The heartbroken mother discovered that her son was dead and tired from opiate diarrhea

Desperate addicts often turn to substances that can kill them, often abusing legally lethal drugs.

An over-the-counter anti-diarrheal drug called Imodium is a case in point. Because large doses of the drug can regenerate highly opioids, addicts taking it due to its loperamide component “can take about 30-100 times longer than normal dosages,” says Michael Damioli, a detox specialist, said. WebMD.

“[Loperamide] It’s technically a substance that works similarly to an opioid, but it doesn’t get into your brain unless in very high concentrations,” says Damioli.

“There are anecdotal reports of Imodium producing euphoria and intoxication at sufficiently high doses, but none of it has any analgesic effect,” he said.

“It’s an opioid agent and it helps bind receptors in the brain and induce a similar or high feeling of euphoria,” said Dr Scott Krakower, a physician specializing in addiction disorders at Northwell Health. CBS News.


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Those are the facts. But a mother has lost her son drug in 2018 said that parents must be aware that drugs that appear to be innocuous are often anything.

“A lot of addicts use it… to quit drugs or just to cool off. Ryan used it just for chilling,” Dana told WCNC. The station did not use the last name of her mother or son, Ryan. “From what I’ve been told this is his first.”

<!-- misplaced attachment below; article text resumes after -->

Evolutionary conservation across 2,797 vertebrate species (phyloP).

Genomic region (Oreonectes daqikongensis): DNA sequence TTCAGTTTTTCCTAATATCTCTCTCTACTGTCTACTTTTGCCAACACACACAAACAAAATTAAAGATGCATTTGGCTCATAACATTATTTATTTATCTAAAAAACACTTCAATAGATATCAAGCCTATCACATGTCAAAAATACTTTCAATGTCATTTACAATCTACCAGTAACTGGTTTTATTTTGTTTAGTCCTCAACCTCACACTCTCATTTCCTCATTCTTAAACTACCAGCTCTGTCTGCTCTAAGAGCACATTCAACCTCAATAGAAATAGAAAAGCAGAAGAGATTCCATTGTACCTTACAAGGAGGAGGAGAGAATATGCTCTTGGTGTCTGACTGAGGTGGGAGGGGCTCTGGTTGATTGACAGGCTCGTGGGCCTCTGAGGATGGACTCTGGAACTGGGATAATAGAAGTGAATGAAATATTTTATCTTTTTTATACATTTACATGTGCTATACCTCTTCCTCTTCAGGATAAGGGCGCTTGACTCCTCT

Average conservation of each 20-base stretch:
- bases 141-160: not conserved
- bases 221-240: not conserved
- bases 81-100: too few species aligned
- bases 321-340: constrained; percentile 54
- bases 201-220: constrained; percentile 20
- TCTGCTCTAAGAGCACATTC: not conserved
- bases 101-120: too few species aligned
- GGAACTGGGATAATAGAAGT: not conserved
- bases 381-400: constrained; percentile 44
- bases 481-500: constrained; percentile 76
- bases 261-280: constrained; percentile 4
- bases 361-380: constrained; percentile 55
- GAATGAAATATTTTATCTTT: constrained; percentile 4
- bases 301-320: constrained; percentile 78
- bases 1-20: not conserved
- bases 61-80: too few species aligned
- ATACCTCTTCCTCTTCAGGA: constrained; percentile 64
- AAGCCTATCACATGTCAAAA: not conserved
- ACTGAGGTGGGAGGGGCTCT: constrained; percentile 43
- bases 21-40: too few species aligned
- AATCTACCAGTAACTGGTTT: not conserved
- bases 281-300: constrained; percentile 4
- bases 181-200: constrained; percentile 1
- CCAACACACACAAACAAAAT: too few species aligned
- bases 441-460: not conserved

Dana said the loss of her father to cancer triggered Ryan’s addictive behavior.

She says it starts with prescription drugs.

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“Teens don’t think they’ll get addicted. He happened to be one of those who did,” she said.

She recalled one of her last comments to him when he left rehab.

“I said ‘don’t die for me.’ He replied, ‘I promise you. I promise I won’t. ‘”

It was a promise he couldn’t keep.

Dana said similar deaths can fly under radar.


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“That’s something they have to know to check [for]. I think Ryan was tested because he died in rehab, so I think they went further,” she said.

Her advice to parents is to spy for their kids.

“Check and see what your kids have and if they have, you know, boxes of Imodium or bottles lying around. You know, just to keep an eye on it, especially in rehab. … People in rehab may think it’s safe, [they’re] was probably told it was safe, and it wasn’t,” she said.

NS Food and Drug Administration has since issued a warning.

“Patients and consumers should take loperamide only at the dosages directed by their healthcare professionals or according to the OTC Drug Information label. Do not use more than the dose prescribed or stated on the label, as doing so can cause serious heart rhythm problems or death,” the warning said. The heartbroken mother discovered that her son was dead and tired from opiate diarrhea

Huynh Nguyen

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